I also found the space to be crammed for a flagship lounge in a large airport hub. When I entered the lounge around 7 pm, it was as crowded as Best Buy on Black Friday, but I was there to unwind and prepare for my red-eye transatlantic flight. From 6:30 pm to 9:00 pm, there are eight Air Canada flights where qualified passengers can use the Signature Suite – prime time for lounge crowding.
Air Canada attempted to alleviate the situation by mandating passengers to check their carry-on bags (yes, in the lounge), which has to be the world’s first. It felt like an afterthought, as the baggage room also doubled as storage space for liquor bottles and other inventory items used in operating the lounge. It may be an excellent way to make the lounge less cluttered, but it forces passengers to decide what to take or leave behind. The check-in system in the lounge used bag tags with the passenger’s last name so that the bags could be returned when leaving the lounge. I wondered about the potential of lost or misplaced baggage in this situation.
I prefer to have more space and to keep my carry-on bag with me when visiting a premium airline’s flagship lounge.
Air Canada Signature Suite – Food and Drinks
The a la carte menu by Chef Hawksworth and the food were the highlight of my lounge experience, top-notch by Canadian standards. The small portions allow you to try more dishes, and I truly enjoyed all the dishes. The a la carte dining area was separate from the buffet, and guests could order food from the menu and pick up items from the buffet area. I could not easily access the buffet offerings and needed to constantly maneuver between tightly placed dining tables to grab some options from the buffet. There were some excellent offerings in the buffet area, but it felt like I could enjoy only one or the other.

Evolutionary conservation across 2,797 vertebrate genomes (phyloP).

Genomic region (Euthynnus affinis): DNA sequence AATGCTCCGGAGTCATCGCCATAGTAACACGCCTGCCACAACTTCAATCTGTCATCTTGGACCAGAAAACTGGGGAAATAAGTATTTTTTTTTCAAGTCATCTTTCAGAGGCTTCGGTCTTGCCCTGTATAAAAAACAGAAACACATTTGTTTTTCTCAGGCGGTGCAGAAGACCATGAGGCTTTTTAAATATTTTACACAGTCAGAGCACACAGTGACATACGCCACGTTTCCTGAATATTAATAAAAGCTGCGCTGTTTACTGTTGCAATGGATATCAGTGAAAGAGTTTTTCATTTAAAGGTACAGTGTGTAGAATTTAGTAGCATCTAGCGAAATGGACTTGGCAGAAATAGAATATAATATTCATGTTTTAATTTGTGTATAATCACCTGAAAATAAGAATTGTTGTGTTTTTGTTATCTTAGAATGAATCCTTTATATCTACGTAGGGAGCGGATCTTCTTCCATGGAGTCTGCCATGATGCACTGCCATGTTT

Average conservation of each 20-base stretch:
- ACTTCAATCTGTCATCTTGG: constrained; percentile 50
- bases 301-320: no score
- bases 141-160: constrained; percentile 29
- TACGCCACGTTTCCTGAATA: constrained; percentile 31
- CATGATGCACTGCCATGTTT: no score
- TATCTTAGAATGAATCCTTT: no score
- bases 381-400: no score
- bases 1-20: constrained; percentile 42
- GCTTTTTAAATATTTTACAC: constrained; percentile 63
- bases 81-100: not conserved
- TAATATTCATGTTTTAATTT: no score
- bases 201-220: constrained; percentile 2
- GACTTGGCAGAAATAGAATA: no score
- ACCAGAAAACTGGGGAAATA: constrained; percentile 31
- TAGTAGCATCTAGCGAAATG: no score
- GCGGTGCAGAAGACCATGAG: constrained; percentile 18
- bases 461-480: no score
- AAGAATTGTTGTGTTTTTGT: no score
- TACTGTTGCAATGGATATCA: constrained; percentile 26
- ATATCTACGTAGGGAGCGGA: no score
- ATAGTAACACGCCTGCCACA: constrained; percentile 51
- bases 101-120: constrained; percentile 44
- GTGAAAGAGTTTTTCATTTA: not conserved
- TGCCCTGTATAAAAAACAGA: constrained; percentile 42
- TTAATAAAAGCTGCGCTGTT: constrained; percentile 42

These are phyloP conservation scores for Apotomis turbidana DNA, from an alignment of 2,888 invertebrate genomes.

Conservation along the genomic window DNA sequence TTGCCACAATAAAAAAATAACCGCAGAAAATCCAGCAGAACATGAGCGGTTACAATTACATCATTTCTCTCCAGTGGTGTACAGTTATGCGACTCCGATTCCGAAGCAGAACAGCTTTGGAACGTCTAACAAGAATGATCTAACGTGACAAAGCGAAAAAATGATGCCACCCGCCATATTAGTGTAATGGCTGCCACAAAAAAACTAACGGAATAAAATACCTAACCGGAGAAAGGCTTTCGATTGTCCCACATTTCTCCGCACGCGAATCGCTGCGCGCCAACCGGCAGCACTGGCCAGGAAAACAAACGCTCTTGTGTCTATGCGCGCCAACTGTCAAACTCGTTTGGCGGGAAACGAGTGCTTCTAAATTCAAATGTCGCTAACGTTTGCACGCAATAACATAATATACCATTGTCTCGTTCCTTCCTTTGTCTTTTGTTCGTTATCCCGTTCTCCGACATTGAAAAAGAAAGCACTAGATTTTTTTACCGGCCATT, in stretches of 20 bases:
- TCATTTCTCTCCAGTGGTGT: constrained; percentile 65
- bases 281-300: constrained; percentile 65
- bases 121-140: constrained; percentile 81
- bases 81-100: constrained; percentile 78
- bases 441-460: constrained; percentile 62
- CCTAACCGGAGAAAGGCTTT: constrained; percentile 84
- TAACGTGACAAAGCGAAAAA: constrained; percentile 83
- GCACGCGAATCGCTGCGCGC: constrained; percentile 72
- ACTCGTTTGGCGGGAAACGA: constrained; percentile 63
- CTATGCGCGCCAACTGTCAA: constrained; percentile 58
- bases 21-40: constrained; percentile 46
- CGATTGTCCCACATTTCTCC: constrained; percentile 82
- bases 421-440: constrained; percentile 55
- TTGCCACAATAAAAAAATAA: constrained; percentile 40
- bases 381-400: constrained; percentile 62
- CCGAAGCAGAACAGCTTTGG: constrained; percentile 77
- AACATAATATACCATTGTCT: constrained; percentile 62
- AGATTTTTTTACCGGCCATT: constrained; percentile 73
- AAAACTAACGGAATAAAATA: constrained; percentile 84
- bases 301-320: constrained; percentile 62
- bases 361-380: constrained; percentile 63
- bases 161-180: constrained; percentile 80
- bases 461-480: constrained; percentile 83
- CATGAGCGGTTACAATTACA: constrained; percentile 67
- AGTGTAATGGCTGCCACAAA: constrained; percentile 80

The curated list of cocktails in the lounge was well done, although mostly sweet, in my opinion. I wish there were more variations to cater to different palettes and preferences. The premium liquor offerings were decent and only on par with the Maple Leaf Lounge. However, the experienced and well-trained bartenders did a great job with the resources on hand. I enjoyed the mocha latte the most, which was surprisingly delicious.
Air Canada Signature Suite – Service
The service was a notch above the self-serve Maple Leaf Lounge, but the friendliness of the staff could have been better – to showcase genuine Canadian hospitality. Staff training continues to be a challenge as well – One of my first appetizers was spilled on the dining table, and the stain remained throughout my entire meal, despite the server confirming that someone would clean it up. No one did. Overall, the service at the Signature Lounge was hit-and-miss.
Air Canada Signature Suite – Amenities
In terms of high-end quality amenities, the Signature Suite fell short. It would be fair to say that the lounge felt more like a restaurant with a waiting area. The amenities in the washroom were the same as those in the Maple Leaf Lounge, and I found the absence of shower rooms quite interesting, considering many passengers who visit the lounge area on red-eye flights. Given the comfort of Air Canada’s well-known business-class product, a shower would be a welcome addition to combat the fatigue caused by long flights.
Access to the Air Canada Signature Suite Lounge is best suited for those willing to pay a revenue business class ticket regardless of the cost. With dynamic pricing at play, the amount of Aeroplan points required to redeem for a transcontinental flight in business class is exorbitant. I doubt many would find the value in booking Business Flex Fare to add on the access to the Signature Suite. As exclusive as it is now, the space feels very crowded during dinner time, and the service is inattentive. I will not go out of my way to visit this lounge, as I would for Al Safwa, LH’s F terminal, the Wing or the Private Room.